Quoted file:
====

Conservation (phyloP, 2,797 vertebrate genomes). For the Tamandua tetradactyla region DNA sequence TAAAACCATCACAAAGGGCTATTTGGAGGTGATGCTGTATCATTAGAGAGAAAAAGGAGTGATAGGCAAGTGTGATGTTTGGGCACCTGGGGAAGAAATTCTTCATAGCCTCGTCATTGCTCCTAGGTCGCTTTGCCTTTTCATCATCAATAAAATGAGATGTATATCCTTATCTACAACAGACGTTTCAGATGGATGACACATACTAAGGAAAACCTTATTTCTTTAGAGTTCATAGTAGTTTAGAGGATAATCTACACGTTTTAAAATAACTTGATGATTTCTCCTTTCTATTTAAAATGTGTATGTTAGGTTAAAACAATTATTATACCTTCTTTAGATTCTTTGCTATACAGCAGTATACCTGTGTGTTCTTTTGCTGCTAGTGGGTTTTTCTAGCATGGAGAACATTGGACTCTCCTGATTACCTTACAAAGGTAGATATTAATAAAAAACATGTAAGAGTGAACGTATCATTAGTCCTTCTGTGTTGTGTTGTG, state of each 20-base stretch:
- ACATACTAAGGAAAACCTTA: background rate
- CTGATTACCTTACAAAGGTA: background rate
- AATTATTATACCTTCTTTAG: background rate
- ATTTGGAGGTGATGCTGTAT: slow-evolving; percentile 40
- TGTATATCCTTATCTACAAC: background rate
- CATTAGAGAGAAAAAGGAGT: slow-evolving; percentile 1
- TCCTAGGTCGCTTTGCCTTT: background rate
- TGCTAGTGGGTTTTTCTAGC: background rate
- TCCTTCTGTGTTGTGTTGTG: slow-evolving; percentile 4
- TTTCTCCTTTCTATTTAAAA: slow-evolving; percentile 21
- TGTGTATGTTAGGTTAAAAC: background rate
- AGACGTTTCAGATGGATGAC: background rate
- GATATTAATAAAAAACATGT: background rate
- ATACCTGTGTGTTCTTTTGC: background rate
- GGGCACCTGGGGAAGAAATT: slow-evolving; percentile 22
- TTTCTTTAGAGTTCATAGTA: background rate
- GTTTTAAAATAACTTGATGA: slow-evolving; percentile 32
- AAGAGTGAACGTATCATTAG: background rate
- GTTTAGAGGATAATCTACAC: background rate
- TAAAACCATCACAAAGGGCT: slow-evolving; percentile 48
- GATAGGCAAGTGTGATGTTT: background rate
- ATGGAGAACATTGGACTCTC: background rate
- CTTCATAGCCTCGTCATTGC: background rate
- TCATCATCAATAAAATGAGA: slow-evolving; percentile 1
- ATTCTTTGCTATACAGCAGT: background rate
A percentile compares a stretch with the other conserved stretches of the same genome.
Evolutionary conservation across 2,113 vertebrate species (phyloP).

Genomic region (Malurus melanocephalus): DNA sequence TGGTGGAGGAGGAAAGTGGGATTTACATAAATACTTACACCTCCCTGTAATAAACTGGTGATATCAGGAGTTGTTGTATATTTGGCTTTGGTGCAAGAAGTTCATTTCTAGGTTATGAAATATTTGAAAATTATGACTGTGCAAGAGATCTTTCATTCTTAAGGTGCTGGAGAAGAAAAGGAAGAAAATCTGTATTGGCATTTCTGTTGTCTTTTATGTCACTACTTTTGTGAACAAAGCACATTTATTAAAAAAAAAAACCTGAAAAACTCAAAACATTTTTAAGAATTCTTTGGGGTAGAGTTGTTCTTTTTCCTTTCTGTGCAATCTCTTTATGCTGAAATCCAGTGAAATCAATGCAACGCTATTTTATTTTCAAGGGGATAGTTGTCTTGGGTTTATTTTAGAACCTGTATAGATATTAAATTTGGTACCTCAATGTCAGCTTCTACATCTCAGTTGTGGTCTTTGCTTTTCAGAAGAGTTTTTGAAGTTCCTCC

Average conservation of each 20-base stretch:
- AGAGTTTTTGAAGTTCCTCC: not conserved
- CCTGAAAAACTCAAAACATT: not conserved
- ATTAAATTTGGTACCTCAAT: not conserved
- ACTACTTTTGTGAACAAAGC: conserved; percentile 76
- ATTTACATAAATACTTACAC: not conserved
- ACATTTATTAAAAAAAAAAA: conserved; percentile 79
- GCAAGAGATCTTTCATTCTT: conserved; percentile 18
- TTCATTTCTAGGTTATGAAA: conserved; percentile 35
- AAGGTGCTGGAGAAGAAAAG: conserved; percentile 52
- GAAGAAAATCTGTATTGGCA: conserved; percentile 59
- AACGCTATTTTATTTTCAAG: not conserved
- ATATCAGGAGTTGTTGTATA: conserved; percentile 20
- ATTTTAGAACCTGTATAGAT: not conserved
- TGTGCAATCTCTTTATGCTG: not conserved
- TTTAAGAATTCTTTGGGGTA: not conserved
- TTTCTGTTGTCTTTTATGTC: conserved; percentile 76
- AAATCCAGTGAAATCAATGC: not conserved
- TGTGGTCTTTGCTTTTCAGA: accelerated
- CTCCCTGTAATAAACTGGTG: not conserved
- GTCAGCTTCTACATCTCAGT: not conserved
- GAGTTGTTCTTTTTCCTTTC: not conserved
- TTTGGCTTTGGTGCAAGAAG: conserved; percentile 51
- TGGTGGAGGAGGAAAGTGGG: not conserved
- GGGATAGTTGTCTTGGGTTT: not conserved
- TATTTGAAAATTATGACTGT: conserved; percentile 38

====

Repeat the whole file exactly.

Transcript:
Conservation (phyloP, 2,797 vertebrate genomes). For the Tamandua tetradactyla region DNA sequence TAAAACCATCACAAAGGGCTATTTGGAGGTGATGCTGTATCATTAGAGAGAAAAAGGAGTGATAGGCAAGTGTGATGTTTGGGCACCTGGGGAAGAAATTCTTCATAGCCTCGTCATTGCTCCTAGGTCGCTTTGCCTTTTCATCATCAATAAAATGAGATGTATATCCTTATCTACAACAGACGTTTCAGATGGATGACACATACTAAGGAAAACCTTATTTCTTTAGAGTTCATAGTAGTTTAGAGGATAATCTACACGTTTTAAAATAACTTGATGATTTCTCCTTTCTATTTAAAATGTGTATGTTAGGTTAAAACAATTATTATACCTTCTTTAGATTCTTTGCTATACAGCAGTATACCTGTGTGTTCTTTTGCTGCTAGTGGGTTTTTCTAGCATGGAGAACATTGGACTCTCCTGATTACCTTACAAAGGTAGATATTAATAAAAAACATGTAAGAGTGAACGTATCATTAGTCCTTCTGTGTTGTGTTGTG, state of each 20-base stretch:
- ACATACTAAGGAAAACCTTA: background rate
- CTGATTACCTTACAAAGGTA: background rate
- AATTATTATACCTTCTTTAG: background rate
- ATTTGGAGGTGATGCTGTAT: slow-evolving; percentile 40
- TGTATATCCTTATCTACAAC: background rate
- CATTAGAGAGAAAAAGGAGT: slow-evolving; percentile 1
- TCCTAGGTCGCTTTGCCTTT: background rate
- TGCTAGTGGGTTTTTCTAGC: background rate
- TCCTTCTGTGTTGTGTTGTG: slow-evolving; percentile 4
- TTTCTCCTTTCTATTTAAAA: slow-evolving; percentile 21
- TGTGTATGTTAGGTTAAAAC: background rate
- AGACGTTTCAGATGGATGAC: background rate
- GATATTAATAAAAAACATGT: background rate
- ATACCTGTGTGTTCTTTTGC: background rate
- GGGCACCTGGGGAAGAAATT: slow-evolving; percentile 22
- TTTCTTTAGAGTTCATAGTA: background rate
- GTTTTAAAATAACTTGATGA: slow-evolving; percentile 32
- AAGAGTGAACGTATCATTAG: background rate
- GTTTAGAGGATAATCTACAC: background rate
- TAAAACCATCACAAAGGGCT: slow-evolving; percentile 48
- GATAGGCAAGTGTGATGTTT: background rate
- ATGGAGAACATTGGACTCTC: background rate
- CTTCATAGCCTCGTCATTGC: background rate
- TCATCATCAATAAAATGAGA: slow-evolving; percentile 1
- ATTCTTTGCTATACAGCAGT: background rate
A percentile compares a stretch with the other conserved stretches of the same genome.
Evolutionary conservation across 2,113 vertebrate species (phyloP).

Genomic region (Malurus melanocephalus): DNA sequence TGGTGGAGGAGGAAAGTGGGATTTACATAAATACTTACACCTCCCTGTAATAAACTGGTGATATCAGGAGTTGTTGTATATTTGGCTTTGGTGCAAGAAGTTCATTTCTAGGTTATGAAATATTTGAAAATTATGACTGTGCAAGAGATCTTTCATTCTTAAGGTGCTGGAGAAGAAAAGGAAGAAAATCTGTATTGGCATTTCTGTTGTCTTTTATGTCACTACTTTTGTGAACAAAGCACATTTATTAAAAAAAAAAACCTGAAAAACTCAAAACATTTTTAAGAATTCTTTGGGGTAGAGTTGTTCTTTTTCCTTTCTGTGCAATCTCTTTATGCTGAAATCCAGTGAAATCAATGCAACGCTATTTTATTTTCAAGGGGATAGTTGTCTTGGGTTTATTTTAGAACCTGTATAGATATTAAATTTGGTACCTCAATGTCAGCTTCTACATCTCAGTTGTGGTCTTTGCTTTTCAGAAGAGTTTTTGAAGTTCCTCC

Average conservation of each 20-base stretch:
- AGAGTTTTTGAAGTTCCTCC: not conserved
- CCTGAAAAACTCAAAACATT: not conserved
- ATTAAATTTGGTACCTCAAT: not conserved
- ACTACTTTTGTGAACAAAGC: conserved; percentile 76
- ATTTACATAAATACTTACAC: not conserved
- ACATTTATTAAAAAAAAAAA: conserved; percentile 79
- GCAAGAGATCTTTCATTCTT: conserved; percentile 18
- TTCATTTCTAGGTTATGAAA: conserved; percentile 35
- AAGGTGCTGGAGAAGAAAAG: conserved; percentile 52
- GAAGAAAATCTGTATTGGCA: conserved; percentile 59
- AACGCTATTTTATTTTCAAG: not conserved
- ATATCAGGAGTTGTTGTATA: conserved; percentile 20
- ATTTTAGAACCTGTATAGAT: not conserved
- TGTGCAATCTCTTTATGCTG: not conserved
- TTTAAGAATTCTTTGGGGTA: not conserved
- TTTCTGTTGTCTTTTATGTC: conserved; percentile 76
- AAATCCAGTGAAATCAATGC: not conserved
- TGTGGTCTTTGCTTTTCAGA: accelerated
- CTCCCTGTAATAAACTGGTG: not conserved
- GTCAGCTTCTACATCTCAGT: not conserved
- GAGTTGTTCTTTTTCCTTTC: not conserved
- TTTGGCTTTGGTGCAAGAAG: conserved; percentile 51
- TGGTGGAGGAGGAAAGTGGG: not conserved
- GGGATAGTTGTCTTGGGTTT: not conserved
- TATTTGAAAATTATGACTGT: conserved; percentile 38